Document:  All > Shakespeare > Comedies > All's Well That Ends Well > Act II, scene I

Jump to: the first appearance of youth,_beauty,_wisdom,_courage,_all




	[Flourish of cornets. Enter the KING, attended
	with divers young Lords taking leave for the
	Florentine war; BERTRAM, and PAROLLES]

KING: Farewell, young lords; these warlike principles
	Do not throw from you: and you, my lords, farewell:
	Share the advice betwixt you; if both gain, all
	The gift doth stretch itself as 'tis received,
	And is enough for both.

First Lord: 'Tis our hope, sir,
	After well enter'd soldiers, to return
	And find your grace in health.

KING: No, no, it cannot be; and yet my heart
	Will not confess he owes the malady
	That doth my life besiege. Farewell, young lords;
	Whether I live or die, be you the sons
	Of worthy Frenchmen: let higher Italy,--
	Those bated that inherit but the fall
	Of the last monarchy,--see that you come
	Not to woo honour, but to wed it; when
	The bravest questant shrinks, find what you seek,
	That fame may cry you loud: I say, farewell.

Second Lord: Health, at your bidding, serve your majesty!

KING: Those girls of Italy, take heed of them:
	They say, our French lack language to deny,
	If they demand: beware of being captives,
	Before you serve.

Both:                   Our hearts receive your warnings.

KING: Farewell. Come hither to me.

	[Exit, attended]

First Lord: O, my sweet lord, that you will stay behind us!

PAROLLES: 'Tis not his fault, the spark.

Second Lord: O, 'tis brave wars!

PAROLLES: Most admirable: I have seen those wars.

BERTRAM: I am commanded here, and kept a coil with
	'Too young' and 'the next year' and ''tis too early.'

PAROLLES: An thy mind stand to't, boy, steal away bravely.

BERTRAM: I shall stay here the forehorse to a smock,
	Creaking my shoes on the plain masonry,
	Till honour be bought up and no sword worn
	But one to dance with! By heaven, I'll steal away.

First Lord: There's honour in the theft.

PAROLLES: Commit it, count.

Second Lord: I am your accessary; and so, farewell.

BERTRAM: I grow to you, and our parting is a tortured body.

First Lord: Farewell, captain.

Second Lord: Sweet Monsieur Parolles!

PAROLLES: Noble heroes, my sword and yours are kin. Good
	sparks and lustrous, a word, good metals: you shall
	find in the regiment of the Spinii one Captain
	Spurio, with his cicatrice, an emblem of war, here
	on his sinister cheek; it was this very sword
	entrenched it: say to him, I live; and observe his
	reports for me.

First Lord: We shall, noble captain.

	[Exeunt Lords]

PAROLLES: Mars dote on you for his novices! what will ye do?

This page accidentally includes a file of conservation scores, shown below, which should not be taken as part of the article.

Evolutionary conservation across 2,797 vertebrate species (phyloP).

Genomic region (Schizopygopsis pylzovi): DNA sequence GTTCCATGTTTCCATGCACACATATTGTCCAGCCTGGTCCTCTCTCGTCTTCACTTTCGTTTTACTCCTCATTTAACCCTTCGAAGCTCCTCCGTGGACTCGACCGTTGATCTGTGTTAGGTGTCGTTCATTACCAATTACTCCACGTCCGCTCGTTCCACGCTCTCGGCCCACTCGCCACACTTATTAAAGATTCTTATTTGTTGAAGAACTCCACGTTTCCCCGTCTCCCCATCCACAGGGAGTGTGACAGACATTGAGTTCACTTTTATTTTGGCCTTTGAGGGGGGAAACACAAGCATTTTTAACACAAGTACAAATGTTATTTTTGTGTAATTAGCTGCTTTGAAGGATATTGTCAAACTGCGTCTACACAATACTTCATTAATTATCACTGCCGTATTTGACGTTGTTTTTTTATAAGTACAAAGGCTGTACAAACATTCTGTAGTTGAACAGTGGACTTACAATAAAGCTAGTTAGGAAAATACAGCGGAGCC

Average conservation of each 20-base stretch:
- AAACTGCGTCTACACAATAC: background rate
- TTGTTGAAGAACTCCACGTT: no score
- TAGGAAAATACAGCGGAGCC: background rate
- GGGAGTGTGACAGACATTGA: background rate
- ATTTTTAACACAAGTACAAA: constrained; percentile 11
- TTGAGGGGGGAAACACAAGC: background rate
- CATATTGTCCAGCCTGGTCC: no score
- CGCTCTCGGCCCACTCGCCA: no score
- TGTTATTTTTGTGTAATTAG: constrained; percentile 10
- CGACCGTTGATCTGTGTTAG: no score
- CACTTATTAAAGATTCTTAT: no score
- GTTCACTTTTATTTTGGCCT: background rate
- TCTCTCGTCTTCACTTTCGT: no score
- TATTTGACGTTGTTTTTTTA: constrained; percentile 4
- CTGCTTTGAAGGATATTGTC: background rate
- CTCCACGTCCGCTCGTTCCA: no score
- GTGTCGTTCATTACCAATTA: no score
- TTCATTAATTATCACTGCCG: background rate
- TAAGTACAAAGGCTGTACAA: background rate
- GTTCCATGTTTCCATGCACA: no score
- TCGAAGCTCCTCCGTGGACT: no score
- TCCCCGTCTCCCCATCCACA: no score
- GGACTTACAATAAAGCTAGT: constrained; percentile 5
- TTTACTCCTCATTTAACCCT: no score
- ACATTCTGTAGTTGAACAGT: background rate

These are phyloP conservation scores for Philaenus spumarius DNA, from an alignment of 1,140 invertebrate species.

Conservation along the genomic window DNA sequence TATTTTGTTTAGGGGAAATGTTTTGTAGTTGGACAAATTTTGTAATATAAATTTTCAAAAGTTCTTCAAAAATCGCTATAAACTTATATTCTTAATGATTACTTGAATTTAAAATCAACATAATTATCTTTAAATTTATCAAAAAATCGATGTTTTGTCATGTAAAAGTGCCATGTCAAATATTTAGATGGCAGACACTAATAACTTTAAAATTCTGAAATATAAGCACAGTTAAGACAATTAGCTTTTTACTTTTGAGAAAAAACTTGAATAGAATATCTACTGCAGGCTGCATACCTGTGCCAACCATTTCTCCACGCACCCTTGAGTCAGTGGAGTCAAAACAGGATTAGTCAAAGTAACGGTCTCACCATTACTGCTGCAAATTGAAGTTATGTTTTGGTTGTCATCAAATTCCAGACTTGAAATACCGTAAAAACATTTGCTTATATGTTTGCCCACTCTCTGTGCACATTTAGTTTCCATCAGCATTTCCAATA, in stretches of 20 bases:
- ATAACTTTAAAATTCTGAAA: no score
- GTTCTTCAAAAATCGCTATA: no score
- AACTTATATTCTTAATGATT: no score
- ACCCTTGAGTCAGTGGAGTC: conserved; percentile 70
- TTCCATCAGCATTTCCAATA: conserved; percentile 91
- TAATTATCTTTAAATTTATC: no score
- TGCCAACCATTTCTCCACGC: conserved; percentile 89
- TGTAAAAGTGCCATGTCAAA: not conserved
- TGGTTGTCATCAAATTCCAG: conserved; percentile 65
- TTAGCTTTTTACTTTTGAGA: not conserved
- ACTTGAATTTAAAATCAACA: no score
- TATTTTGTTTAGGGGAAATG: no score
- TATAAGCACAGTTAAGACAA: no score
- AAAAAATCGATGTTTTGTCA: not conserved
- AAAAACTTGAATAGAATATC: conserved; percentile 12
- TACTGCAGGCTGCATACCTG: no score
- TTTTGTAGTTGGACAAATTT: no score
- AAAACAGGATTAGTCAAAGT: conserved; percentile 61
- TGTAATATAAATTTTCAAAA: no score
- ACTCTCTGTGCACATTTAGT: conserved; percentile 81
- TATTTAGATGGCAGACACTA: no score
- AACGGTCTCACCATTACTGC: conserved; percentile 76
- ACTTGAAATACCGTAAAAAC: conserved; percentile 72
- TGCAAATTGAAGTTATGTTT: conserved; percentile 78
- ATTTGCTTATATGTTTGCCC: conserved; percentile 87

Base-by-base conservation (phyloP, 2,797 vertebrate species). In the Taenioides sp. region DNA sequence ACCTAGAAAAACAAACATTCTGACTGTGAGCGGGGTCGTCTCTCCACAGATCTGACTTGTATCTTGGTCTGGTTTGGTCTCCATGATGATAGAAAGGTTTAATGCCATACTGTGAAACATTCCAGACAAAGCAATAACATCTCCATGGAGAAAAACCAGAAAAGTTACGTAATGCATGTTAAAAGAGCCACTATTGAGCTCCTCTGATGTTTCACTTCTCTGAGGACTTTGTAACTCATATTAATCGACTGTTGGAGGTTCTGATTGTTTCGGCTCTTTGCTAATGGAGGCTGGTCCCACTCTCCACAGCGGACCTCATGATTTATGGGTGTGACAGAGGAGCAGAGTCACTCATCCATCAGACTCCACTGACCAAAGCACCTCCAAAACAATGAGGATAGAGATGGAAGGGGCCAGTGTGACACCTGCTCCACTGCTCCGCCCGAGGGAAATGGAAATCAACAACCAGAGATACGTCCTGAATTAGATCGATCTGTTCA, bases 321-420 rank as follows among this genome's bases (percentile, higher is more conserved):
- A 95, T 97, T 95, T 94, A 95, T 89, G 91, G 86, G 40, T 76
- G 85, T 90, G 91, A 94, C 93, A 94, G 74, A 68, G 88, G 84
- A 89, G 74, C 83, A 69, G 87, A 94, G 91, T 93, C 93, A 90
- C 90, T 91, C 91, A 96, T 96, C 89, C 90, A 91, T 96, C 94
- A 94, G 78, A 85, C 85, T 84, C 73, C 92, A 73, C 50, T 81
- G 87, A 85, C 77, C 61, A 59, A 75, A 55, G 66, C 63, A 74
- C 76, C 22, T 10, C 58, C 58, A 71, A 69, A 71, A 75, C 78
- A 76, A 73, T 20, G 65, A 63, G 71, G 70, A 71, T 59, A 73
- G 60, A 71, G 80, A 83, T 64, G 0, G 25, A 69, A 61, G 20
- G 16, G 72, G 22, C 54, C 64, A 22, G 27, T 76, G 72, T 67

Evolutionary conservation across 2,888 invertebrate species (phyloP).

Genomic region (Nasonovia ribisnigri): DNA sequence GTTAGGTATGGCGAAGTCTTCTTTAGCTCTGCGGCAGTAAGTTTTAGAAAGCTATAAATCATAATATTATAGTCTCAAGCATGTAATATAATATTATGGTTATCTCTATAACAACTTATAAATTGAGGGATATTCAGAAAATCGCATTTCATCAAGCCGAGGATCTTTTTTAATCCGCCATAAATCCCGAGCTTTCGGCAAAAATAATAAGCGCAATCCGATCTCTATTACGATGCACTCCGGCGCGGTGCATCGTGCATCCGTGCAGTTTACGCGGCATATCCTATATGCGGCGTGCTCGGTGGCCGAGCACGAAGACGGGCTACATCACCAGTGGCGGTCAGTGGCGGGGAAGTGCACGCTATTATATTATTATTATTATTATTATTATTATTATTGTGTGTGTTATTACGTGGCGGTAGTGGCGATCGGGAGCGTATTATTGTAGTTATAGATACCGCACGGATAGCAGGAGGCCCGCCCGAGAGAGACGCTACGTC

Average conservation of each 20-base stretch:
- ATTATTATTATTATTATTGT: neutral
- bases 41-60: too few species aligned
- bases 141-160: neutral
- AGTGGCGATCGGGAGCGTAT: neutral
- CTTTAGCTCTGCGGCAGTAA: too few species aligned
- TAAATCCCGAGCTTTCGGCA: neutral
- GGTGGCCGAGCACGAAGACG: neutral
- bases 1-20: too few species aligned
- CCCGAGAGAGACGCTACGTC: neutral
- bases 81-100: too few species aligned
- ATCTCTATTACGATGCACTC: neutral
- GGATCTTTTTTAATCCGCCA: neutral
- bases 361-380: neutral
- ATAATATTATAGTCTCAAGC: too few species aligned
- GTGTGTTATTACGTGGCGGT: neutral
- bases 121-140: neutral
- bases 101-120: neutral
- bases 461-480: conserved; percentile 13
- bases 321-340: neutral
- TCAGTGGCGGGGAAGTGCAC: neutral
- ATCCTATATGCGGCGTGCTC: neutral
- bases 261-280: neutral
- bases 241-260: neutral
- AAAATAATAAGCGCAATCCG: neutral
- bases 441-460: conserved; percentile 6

BERTRAM: Stay: the king.

	[Re-enter KING. BERTRAM and PAROLLES retire]

PAROLLES: [To BERTRAM]  Use a more spacious ceremony to the
	noble lords; you have restrained yourself within the
	list of too cold an adieu: be more expressive to
	them: for they wear themselves in the cap of the
	time, there do muster true gait, eat, speak, and
	move under the influence of the most received star;
	and though the devil lead the measure, such are to
	be followed: after them, and take a more dilated farewell.

BERTRAM: And I will do so.

PAROLLES: Worthy fellows; and like to prove most sinewy sword-men.

	[Exeunt BERTRAM and PAROLLES]

	[Enter LAFEU]

LAFEU: [Kneeling]  Pardon, my lord, for me and for my tidings.

KING: I'll fee thee to stand up.

LAFEU: Then here's a man stands, that has brought his pardon.
	I would you had kneel'd, my lord, to ask me mercy,
	And that at my bidding you could so stand up.

KING: I would I had; so I had broke thy pate,
	And ask'd thee mercy for't.

LAFEU: Good faith, across: but, my good lord 'tis thus;
	Will you be cured of your infirmity?

KING: No.

LAFEU: O, will you eat no grapes, my royal fox?
	Yes, but you will my noble grapes, an if
	My royal fox could reach them: I have seen a medicine
	That's able to breathe life into a stone,
	Quicken a rock, and make you dance canary
	With spritely fire and motion; whose simple touch,
	Is powerful to araise King Pepin, nay,
	To give great Charlemain a pen in's hand,
	And write to her a love-line.

KING: What 'her' is this?

LAFEU: Why, Doctor She: my lord, there's one arrived,
	If you will see her: now, by my faith and honour,
	If seriously I may convey my thoughts
	In this my light deliverance, I have spoke
	With one that, in her sex, her years, profession,
	Wisdom and constancy, hath amazed me more
	Than I dare blame my weakness: will you see her
	For that is her demand, and know her business?
	That done, laugh well at me.

KING: Now, good Lafeu,
	Bring in the admiration; that we with thee
	May spend our wonder too, or take off thine
	By wondering how thou took'st it.

LAFEU: Nay, I'll fit you,
	And not be all day neither.

	[Exit]

KING: Thus he his special nothing ever prologues.

	[Re-enter LAFEU, with HELENA]

LAFEU: Nay, come your ways.

KING: This haste hath wings indeed.

LAFEU: Nay, come your ways:
	This is his majesty; say your mind to him:
	A traitor you do look like; but such traitors
	His majesty seldom fears: I am Cressid's uncle,
	That dare leave two together; fare you well.